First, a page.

ing — the enemy firing from their houses. We bearding the lion in his den. Tubal took the captured eight officers and eighty-two enlisted field, at the head of company I, and a party of men, being the whole command of three compasubstituted men, farmers and plough-boys, called nies, fifty-five horses and three mules, besides " home guards.” The Yankees got after him, many shot, etc., left on the ground. The eneand the Major-General Commanding” lost his my’s camp, with its equipments, arms, ammunihat in the race. The last heard of him he was tion, and provisions, were all thoroughly depursuing the enemy with part of his division stroyed. footmen after cavalry — with fine prospects of

Our loss is Captain Gregory, severely woundovertaking them somewhere in China, perhaps ed; one sergeant and one corporal killed, and about the great wall.” The Yankees were re- four men wounded. The New-York Mounted treating toward the Devil Hole." Early bound Rifles, in forty-four hours, marched seventy-six for the same place! They did very little damage miles; the One Hundred and Thirty-ninth Neivin the valley.

York infantry, in fifty-four hours, marched sixtyHere is the moral : The marshals under Napo- one miles, mostly in a severe storm, moving day leon's eye were invincible — with separate com

and night, and walking their shoes off, which mands, blunderers. A general of division, with should be made good by the Government. All General Robert E. Lee to plan and put him in are entitled to high commendation for gallantry the right place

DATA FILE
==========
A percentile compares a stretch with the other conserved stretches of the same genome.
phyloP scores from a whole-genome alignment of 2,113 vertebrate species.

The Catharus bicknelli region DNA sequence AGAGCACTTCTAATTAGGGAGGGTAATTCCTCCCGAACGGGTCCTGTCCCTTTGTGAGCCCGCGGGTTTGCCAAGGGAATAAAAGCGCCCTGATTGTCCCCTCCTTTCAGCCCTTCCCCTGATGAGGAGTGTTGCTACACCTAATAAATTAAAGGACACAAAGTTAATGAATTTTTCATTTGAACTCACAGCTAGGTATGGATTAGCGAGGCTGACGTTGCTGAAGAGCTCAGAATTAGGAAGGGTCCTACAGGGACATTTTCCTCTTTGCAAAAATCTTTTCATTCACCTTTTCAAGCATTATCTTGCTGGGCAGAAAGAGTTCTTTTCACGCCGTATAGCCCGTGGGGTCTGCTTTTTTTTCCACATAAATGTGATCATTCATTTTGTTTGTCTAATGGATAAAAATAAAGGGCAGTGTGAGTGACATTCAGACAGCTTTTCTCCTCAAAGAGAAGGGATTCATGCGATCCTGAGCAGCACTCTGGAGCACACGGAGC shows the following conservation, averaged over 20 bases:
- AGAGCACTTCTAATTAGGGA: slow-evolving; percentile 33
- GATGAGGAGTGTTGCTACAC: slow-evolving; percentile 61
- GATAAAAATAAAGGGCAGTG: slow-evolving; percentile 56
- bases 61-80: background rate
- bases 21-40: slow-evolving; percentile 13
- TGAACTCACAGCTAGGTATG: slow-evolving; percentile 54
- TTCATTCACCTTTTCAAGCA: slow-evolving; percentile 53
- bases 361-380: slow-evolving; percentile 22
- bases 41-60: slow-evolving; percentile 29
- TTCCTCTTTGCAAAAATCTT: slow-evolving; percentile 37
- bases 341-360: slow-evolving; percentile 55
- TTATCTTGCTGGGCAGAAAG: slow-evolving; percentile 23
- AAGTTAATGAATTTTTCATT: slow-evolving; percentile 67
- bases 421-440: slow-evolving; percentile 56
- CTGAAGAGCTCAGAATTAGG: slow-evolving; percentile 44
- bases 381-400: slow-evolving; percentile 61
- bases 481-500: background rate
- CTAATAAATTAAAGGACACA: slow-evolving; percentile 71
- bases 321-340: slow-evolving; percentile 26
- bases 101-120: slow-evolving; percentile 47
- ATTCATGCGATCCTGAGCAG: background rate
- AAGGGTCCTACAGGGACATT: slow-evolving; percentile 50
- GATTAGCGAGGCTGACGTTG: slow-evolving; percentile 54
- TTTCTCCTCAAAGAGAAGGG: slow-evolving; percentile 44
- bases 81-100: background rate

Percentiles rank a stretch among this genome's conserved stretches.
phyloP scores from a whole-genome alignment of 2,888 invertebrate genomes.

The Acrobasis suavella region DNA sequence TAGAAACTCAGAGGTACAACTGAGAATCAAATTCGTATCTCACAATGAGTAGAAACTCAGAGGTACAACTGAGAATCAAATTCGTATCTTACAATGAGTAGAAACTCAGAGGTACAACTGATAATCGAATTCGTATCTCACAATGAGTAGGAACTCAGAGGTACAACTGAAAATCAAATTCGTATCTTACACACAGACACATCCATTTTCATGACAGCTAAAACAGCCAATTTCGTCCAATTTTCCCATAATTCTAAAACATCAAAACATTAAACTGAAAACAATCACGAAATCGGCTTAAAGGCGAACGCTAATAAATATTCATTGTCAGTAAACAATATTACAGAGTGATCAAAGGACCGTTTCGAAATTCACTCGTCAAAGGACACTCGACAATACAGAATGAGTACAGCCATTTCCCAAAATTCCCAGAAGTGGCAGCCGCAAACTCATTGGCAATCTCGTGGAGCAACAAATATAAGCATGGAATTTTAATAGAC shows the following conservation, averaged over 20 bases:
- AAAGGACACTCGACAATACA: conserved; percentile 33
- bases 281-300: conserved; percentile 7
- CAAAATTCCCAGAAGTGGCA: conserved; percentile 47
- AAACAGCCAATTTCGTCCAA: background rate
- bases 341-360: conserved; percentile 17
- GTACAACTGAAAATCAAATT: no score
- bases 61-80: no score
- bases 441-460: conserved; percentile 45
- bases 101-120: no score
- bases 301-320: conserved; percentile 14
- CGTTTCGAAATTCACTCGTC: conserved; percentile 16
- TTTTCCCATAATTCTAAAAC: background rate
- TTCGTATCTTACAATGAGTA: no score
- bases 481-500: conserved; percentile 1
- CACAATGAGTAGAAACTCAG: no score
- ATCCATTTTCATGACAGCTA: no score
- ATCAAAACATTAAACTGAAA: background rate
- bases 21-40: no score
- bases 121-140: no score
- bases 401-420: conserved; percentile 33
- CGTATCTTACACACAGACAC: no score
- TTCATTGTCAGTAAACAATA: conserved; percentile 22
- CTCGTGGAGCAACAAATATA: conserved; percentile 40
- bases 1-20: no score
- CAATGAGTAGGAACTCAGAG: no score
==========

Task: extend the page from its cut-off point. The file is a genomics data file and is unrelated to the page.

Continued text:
, does well. Mosby would plan and unflinching endurance, Colonel West espo. and execute a fight or strategic movement better cially, for his precise execution of a difficult comthan Longstreet at Suffolk or Knoxville, Tubal bination, by which alone he could have accomEarly at Staunton. Jackson's blunt response to plished my object.

J. J. WISTAR, some parlor or bar-room strategist in Richmond,

Brigadier-General. • More men, but fewer orders," was wisdom in

A NATIONAL ACCOUNT. an axiom -- true then, just as true now as when

WILLIAMSBURGH, VA., Monday, Dec. 14, 1863. the hero of the valley uttered it. It is difficult An expedition, composed of six companies of to direct, especially by couriers, the movement the First New-York Mounted Rifles and three of troops a hundred miles distant, among moun- companies of the One Hundred and Thirty-ninta tains the "ranking” general never saw, except New-York regiment, has just returned from a on an inaccurate map. It is not every com- highly successful raid to Charles City Courtmander who can point out roads he never heard House, situated near the north bank of the of, and by-paths he never dreamed of, as the James River, and seven miles beyond the Chickitproper ones to cut off an enemy. Bullets, not hominy. The expedition was under the direcbrains, are needed here.